If you’re casting a film for a really odd couple, you might consider Joe Biden’s top choices to head his climate team. Former Secretary of State and Democratic presidential candidate John Kerry, Biden’s pick for presidential envoy for climate change, is a walking poster boy for the kind of wealthy, private-plane junketing, “see you at Davos,” Sierra Club elitist that is easy for anti-environmentalists and Fox News entertainers to caricature.
If confirmed as expected, Kerry will have a seat on the National Security Council, which will help guide American foreign policy on climate. John Muir, he’s not, but he knows important people and he’ll be fine as long he doesn’t allow himself to be Swift boated into being the face of the administration’s day-to-day efforts.
The role will fall to his domestic counterpart, Gina McCarthy, a former EPA administrator under President Obama and the current CEO of the Natural Resources Defense Council, who was named National climate adviser with an office and staff in the White House and a mandate to coordinate domestic climate strategy across federal agencies and Congress.
Although McCarthy and Kerry are both from Massachusetts, the similarities end there. McCarthy is a petite, tough as nails, gray-haired working-class woman in regulation Hillary pantsuit or jeans who would be easy to mistake for a pushover if she weren’t regularly known to be the smartest, best-informed, and toughest person in the room. She is a Chihuahua with the jaws of a Rottweiler, which I say with true awe and affection.
This is not McCarthy’s first clambake. She has worked on environmental issues at the national, state and local levels for more than 30 years. McCarthy served as Commissioner of the Connecticut Department of Environmental Protection from 2004 to 2009, held the position of Assistant Administrator for EPA's Office of Air and Radiation from 2009 to 2013, and has been environmental adviser to five Massachusetts governors, including Mitt Romney.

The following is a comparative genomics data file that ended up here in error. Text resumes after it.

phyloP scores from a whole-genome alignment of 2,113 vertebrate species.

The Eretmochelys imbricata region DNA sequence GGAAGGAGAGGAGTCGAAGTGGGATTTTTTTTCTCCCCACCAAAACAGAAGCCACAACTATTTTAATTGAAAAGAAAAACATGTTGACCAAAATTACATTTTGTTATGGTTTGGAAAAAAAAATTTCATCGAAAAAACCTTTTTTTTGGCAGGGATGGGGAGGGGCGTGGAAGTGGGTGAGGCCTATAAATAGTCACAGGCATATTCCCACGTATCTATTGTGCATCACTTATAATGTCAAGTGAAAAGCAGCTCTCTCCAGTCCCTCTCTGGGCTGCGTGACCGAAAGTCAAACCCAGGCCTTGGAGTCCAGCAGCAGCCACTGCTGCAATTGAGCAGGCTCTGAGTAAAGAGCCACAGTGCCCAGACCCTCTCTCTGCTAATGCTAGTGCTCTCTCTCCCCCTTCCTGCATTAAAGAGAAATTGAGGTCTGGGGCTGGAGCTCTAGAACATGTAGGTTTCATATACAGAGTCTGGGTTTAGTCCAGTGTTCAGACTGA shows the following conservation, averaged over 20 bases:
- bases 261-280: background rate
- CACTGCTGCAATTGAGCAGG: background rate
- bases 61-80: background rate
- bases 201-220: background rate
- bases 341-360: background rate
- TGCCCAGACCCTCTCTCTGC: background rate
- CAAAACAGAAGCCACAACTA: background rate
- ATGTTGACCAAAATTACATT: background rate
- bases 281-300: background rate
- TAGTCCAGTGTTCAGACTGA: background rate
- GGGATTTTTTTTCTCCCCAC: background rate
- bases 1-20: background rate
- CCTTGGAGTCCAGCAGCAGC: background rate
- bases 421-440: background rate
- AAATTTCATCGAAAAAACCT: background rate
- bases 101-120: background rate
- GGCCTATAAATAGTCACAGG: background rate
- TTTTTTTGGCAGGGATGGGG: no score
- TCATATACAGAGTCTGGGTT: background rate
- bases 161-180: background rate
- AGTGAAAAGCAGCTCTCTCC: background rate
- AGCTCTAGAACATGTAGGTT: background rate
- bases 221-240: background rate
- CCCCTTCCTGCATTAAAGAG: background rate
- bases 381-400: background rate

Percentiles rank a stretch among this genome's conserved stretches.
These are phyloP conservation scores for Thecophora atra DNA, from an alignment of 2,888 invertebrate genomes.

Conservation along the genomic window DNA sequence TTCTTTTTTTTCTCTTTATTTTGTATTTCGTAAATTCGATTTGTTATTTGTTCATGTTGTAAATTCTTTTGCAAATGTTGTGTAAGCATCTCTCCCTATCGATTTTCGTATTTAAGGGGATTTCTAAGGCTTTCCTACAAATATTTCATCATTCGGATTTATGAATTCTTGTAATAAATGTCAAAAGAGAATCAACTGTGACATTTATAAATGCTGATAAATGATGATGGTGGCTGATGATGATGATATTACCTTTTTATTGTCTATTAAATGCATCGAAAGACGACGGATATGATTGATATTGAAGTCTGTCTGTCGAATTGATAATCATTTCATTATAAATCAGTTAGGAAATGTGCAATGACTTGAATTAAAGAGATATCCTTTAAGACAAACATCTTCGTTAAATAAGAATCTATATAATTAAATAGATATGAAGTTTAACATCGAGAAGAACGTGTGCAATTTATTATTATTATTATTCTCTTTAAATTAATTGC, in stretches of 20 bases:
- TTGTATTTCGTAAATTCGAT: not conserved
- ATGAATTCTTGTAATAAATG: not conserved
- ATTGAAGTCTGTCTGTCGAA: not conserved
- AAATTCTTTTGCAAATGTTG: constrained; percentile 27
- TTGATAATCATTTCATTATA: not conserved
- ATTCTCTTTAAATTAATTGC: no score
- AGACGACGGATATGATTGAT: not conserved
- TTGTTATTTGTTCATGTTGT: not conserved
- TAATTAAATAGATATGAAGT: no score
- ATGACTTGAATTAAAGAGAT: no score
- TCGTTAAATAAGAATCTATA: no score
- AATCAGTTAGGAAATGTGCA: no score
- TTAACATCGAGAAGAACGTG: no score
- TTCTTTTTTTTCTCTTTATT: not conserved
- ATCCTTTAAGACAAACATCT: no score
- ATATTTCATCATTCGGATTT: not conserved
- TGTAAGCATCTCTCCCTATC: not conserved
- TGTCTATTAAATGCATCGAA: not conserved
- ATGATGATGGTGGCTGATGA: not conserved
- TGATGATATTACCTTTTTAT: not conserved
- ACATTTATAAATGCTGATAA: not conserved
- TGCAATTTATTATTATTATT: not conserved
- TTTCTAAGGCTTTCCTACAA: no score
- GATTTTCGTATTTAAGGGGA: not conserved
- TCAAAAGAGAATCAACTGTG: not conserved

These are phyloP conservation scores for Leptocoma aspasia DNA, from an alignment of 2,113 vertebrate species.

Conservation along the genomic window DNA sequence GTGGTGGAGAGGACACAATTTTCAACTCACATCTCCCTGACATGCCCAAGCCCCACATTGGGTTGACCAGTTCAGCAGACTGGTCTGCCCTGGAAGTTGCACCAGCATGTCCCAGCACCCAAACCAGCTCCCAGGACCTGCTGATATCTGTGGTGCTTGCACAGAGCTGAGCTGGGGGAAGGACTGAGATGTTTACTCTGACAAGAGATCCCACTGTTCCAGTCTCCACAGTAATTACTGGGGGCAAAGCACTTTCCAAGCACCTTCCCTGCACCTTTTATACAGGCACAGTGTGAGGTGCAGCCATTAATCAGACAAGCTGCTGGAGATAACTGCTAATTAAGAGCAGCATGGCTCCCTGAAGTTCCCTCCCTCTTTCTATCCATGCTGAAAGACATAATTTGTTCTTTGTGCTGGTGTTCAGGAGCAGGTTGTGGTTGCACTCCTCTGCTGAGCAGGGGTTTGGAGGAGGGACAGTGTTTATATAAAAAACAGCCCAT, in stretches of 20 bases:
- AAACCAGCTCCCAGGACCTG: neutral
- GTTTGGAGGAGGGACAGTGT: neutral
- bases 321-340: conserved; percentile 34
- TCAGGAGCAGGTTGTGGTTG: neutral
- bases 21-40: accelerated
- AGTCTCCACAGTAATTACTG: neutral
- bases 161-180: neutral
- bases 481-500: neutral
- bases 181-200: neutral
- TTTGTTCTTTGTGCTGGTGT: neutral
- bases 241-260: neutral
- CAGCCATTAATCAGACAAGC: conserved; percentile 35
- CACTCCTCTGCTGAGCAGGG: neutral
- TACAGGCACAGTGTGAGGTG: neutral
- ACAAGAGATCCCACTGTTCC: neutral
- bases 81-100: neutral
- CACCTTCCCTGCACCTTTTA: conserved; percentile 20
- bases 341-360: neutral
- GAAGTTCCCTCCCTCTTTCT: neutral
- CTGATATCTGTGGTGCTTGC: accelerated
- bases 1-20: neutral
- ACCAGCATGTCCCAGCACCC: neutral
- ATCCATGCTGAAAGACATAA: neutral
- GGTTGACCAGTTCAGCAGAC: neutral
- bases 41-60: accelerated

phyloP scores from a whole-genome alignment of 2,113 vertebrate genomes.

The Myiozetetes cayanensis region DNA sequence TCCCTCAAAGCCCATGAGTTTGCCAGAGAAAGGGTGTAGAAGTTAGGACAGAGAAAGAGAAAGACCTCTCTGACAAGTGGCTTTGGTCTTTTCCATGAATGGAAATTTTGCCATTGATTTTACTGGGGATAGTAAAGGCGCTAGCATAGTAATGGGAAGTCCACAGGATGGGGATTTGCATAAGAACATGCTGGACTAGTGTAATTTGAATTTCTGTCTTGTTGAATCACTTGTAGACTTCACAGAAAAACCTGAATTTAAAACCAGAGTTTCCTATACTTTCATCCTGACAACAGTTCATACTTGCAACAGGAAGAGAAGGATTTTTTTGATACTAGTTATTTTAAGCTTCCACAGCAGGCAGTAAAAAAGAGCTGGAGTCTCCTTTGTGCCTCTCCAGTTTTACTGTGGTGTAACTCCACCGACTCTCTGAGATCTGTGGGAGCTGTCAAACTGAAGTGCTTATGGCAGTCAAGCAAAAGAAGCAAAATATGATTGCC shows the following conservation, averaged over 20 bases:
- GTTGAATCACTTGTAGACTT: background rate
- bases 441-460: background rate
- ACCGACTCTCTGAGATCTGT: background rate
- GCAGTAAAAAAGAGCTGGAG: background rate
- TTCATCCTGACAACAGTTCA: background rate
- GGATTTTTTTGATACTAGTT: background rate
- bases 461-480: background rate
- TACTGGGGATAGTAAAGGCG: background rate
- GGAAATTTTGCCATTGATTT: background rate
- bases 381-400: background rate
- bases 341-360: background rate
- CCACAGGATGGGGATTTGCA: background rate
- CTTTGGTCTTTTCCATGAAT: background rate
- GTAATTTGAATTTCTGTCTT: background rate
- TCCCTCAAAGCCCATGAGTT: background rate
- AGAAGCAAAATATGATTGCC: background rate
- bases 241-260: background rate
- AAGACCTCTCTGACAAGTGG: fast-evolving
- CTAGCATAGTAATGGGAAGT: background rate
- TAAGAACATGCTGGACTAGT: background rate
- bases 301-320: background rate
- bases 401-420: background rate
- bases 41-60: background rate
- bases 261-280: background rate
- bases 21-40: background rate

She faces the daunting task of coordinating with 21 federal agencies over the next three months to identify policies and actions that can be taken between now and 2030 to deliver concrete greenhouse gas reductions as the basis for the United States' return to the Paris Agreement.
As we know, the Trump administration abandoned Paris long before its formal withdrawal so absolutely nothing has been done on this issue for more than four years which means this will be a heavy lift. President Biden plans to submit the country's nationally determined contribution, or NDC, to the United Nations during a Climate Leaders Summit scheduled for Earth Day on April 22.
McCarthy seems unfazed by the magnitude of the challenge. At the press conference announcing their appointments McCarthy memorably said "I'm the dude who's supposed to deliver this in a timely way and he sets the timing," she said, nodding inscrutably towards Kerry.
Perhaps the most telling indicator that McCarthy is a serious environmentalist who is willing to take on the pollution lobby is that after Obama nominated her to head the EPA in 2013, Republicans in the Senate held up her nomination for 136 days—a record that still stands in infamy. Former Louisiana Senator David Vitter (we won’t go there), top Republican on the Senate Environment and Public Works Committee submitted more than 600 questions and five “transparency” requests for McCarthy to answer in writing. House Republicans, led by Arizona Rep. Paul Gosar, who seems to be running for the Louie Gohmert Congeniality Award, even attempted to impeach her after she was confirmed.
She won’t have those problems this time. Although her role is a Cabinet-level position, McCarthy’s appointment does not require a Senate confirmation hearing.
Further proof, that this is not Joe Biden’s first clambake either.
Note: Since I began writing this update, Fox has posted an article called “John Kerry took private jet to Iceland for environmental award, called it 'only choice for somebody like me'‘) That sure didn’t take long.
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EarthWatch is written by Jerry Bowles Feel free to send along tips and ideas.